Perez references a study conducted by Anastasia Loukaitou-Sideris, looking at how the US transit authorities addressed female safety needs due to the current data gap in the area. The predominately male dominated industry proved difficult for Loukaitou-Sideris at times, with one male chief operating officer saying to her ‘You’re assuming that the world is less safe for females’. This is the crux of the issue. Men often underestimate the very real danger women face on a daily basis. To be female is to be at risk- and nowhere is this more obvious than on public transport.
A 2016 study that found that 90% of French women had been victims of sexual harassment on public transport. Perez references this article, but does not elaborate on it. In the article, it is explained that 1 in 2 French women will chose trousers over skirts in an attempt to deter sexual harassment. Public transport is obviously not safe for women in France, and so women are changing their appearances, putting the pressure of changing what is happening onto themselves. It’s not victim blaming, but it certainly isn’t helping to solve this issue, which is of course men sexually harassing women. This aligns with my own experience living in Paris. Whilst I was lucky enough to never experience anything severe, a man asked a friend for her number, and then followed her home from the metro when she refused. She had to walk a long route home and wait for him to leave because she didn’t want him to know where she lived. On a train around France, another friend had to move carriages because the man sat opposite her put his hand on her thigh under the table.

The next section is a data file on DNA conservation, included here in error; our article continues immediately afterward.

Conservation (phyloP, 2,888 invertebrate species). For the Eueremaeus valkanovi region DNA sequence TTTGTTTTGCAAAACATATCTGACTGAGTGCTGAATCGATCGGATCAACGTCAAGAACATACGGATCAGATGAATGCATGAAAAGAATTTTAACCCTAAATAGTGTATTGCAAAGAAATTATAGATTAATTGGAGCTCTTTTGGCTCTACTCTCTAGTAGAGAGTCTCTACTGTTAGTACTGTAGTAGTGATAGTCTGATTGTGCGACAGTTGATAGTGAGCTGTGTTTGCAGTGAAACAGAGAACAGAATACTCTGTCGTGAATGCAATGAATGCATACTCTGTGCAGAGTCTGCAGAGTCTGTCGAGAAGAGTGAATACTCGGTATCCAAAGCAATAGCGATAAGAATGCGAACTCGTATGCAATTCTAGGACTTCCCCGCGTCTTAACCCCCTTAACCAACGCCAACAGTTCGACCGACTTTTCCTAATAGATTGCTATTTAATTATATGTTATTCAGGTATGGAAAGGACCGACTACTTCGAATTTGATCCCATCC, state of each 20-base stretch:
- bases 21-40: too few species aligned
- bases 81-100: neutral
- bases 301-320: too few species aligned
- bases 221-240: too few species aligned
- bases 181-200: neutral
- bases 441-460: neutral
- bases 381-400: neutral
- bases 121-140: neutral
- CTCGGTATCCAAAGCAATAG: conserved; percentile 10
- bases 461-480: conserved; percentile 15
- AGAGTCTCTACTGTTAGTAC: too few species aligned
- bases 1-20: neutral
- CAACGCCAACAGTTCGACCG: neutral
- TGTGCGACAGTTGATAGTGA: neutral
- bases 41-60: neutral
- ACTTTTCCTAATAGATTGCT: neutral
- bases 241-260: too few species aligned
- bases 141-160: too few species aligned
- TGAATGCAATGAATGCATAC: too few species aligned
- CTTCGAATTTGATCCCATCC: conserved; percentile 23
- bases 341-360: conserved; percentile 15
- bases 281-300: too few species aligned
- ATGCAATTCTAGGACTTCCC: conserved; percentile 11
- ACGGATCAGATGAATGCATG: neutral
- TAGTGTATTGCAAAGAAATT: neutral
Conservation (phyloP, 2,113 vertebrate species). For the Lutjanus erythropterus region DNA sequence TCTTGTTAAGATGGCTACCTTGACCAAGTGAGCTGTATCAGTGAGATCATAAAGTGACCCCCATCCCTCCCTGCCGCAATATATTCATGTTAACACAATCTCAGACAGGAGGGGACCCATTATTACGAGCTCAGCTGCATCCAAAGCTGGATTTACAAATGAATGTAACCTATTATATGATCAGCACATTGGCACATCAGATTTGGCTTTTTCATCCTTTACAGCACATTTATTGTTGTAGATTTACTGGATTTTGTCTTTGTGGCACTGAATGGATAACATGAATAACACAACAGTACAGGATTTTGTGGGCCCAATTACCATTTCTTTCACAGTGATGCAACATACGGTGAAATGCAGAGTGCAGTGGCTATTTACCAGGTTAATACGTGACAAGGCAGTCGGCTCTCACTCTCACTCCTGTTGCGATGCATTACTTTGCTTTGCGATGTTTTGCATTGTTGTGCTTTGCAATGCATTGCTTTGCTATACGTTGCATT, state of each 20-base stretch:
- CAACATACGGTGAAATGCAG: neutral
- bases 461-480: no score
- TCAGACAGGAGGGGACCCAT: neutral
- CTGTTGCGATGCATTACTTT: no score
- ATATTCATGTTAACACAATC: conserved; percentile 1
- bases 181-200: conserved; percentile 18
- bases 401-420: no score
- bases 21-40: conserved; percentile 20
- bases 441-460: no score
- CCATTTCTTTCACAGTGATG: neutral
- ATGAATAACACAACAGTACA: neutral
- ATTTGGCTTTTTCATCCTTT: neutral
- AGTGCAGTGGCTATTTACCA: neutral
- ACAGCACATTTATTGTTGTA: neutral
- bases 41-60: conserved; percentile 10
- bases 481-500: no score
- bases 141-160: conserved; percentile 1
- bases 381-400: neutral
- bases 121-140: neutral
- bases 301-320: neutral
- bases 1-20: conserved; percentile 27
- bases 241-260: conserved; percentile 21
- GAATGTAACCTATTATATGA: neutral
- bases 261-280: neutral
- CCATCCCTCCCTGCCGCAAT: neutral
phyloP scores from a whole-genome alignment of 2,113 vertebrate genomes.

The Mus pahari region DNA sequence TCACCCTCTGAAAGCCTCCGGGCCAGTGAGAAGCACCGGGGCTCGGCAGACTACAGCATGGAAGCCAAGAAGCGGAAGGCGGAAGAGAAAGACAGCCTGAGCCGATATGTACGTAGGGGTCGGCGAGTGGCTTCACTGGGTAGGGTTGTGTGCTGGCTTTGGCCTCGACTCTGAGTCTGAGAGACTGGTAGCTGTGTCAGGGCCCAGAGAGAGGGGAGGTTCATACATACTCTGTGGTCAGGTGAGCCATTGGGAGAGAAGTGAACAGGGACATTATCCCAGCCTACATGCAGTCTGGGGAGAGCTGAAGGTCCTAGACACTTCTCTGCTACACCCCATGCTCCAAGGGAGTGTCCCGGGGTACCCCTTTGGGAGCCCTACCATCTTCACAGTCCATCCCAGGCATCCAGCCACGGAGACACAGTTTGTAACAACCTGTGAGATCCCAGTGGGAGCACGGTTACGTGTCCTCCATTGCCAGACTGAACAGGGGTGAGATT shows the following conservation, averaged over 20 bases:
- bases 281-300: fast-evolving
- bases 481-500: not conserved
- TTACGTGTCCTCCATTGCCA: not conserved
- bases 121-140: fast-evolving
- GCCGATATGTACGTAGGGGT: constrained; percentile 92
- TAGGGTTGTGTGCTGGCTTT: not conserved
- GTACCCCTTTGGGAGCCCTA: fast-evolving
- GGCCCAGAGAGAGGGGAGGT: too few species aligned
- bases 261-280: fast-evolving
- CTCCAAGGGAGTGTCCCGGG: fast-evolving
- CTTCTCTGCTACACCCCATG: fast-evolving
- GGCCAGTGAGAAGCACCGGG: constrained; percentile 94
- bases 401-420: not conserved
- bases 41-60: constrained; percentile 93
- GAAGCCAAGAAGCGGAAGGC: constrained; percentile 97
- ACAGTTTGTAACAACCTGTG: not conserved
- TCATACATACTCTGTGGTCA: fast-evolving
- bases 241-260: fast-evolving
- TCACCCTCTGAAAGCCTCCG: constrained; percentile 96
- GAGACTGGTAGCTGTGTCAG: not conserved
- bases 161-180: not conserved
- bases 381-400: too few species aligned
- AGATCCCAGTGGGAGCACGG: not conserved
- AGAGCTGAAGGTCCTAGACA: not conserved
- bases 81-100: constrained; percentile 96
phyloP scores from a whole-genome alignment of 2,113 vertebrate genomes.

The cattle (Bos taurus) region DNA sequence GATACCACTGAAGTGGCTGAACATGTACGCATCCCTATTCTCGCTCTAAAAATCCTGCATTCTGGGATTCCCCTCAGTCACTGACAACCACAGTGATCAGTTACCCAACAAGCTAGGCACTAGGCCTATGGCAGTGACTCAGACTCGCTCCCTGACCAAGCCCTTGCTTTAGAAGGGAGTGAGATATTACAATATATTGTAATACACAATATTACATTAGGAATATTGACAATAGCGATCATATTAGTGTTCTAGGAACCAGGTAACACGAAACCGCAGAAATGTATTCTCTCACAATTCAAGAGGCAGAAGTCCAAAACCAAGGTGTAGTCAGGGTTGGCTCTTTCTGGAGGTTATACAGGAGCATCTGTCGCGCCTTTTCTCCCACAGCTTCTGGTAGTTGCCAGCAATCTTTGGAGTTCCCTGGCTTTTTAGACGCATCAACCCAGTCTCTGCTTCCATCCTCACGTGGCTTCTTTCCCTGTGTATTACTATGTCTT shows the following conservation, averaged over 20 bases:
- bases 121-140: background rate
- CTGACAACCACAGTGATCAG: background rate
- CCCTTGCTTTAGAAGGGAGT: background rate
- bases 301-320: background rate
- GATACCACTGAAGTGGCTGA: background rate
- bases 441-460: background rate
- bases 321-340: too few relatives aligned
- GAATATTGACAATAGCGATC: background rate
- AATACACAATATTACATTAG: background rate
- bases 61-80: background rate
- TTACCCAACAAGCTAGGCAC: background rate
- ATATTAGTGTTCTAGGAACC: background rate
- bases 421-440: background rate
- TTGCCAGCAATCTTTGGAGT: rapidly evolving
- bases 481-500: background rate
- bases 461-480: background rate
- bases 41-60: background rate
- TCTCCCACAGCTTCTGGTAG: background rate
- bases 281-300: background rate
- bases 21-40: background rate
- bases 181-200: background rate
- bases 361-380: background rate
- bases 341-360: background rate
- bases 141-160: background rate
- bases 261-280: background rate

The UN Women’s Safe and Friendly City and Public Spaces Programme has recognised this issue, and is attempting to rectify the situation. In the Vietnamese city of Ho Chi Minh the UN is working with officials to try and help women feel more comfortable using public transport. As with many cities, women here are subjected to harassment when they go outside their homes. The local government has realised that a budget needs to be set to address prevailing gender gaps. There are now public phone helplines for harassment victims, as well as information campaigns within schools, on buses and on social media. Bus drivers have even been trained on how to deal with sexual harassment. By recognising that there is a gender data gap, and taking the time to conduct their own research, the UN and the city of Ho Chi Minh are taking active steps to help women in the city.